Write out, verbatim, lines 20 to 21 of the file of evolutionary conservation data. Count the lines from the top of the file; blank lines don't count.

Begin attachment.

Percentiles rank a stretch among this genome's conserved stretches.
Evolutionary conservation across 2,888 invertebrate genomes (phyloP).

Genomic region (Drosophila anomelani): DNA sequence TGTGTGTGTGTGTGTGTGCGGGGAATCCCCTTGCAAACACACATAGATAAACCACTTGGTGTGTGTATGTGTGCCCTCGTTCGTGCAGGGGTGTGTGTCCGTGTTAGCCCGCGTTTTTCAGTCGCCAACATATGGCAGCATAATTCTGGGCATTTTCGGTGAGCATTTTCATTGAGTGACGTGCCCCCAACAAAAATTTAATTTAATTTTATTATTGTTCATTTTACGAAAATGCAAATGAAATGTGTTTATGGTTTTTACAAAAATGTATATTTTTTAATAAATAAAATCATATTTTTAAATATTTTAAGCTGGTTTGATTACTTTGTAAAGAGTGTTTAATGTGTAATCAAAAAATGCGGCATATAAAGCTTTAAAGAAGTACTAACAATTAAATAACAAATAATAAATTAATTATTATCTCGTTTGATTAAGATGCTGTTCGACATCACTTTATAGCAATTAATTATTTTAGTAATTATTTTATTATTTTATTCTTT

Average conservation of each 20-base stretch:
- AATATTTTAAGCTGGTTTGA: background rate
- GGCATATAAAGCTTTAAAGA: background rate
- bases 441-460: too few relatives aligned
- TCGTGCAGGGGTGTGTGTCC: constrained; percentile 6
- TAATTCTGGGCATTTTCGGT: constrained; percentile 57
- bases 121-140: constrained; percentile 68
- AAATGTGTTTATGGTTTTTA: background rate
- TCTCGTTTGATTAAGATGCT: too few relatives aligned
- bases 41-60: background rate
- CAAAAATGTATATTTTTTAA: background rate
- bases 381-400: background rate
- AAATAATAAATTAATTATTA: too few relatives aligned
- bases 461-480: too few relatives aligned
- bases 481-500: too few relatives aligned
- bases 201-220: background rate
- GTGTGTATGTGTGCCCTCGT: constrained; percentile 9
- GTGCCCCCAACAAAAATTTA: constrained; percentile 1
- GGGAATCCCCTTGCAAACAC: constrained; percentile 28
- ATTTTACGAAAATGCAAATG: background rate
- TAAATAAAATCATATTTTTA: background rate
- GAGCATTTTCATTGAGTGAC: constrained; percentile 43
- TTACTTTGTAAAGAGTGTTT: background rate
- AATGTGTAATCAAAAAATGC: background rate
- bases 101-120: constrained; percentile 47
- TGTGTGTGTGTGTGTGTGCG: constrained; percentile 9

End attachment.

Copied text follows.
- GTGTGTATGTGTGCCCTCGT: constrained; percentile 9
- GTGCCCCCAACAAAAATTTA: constrained; percentile 1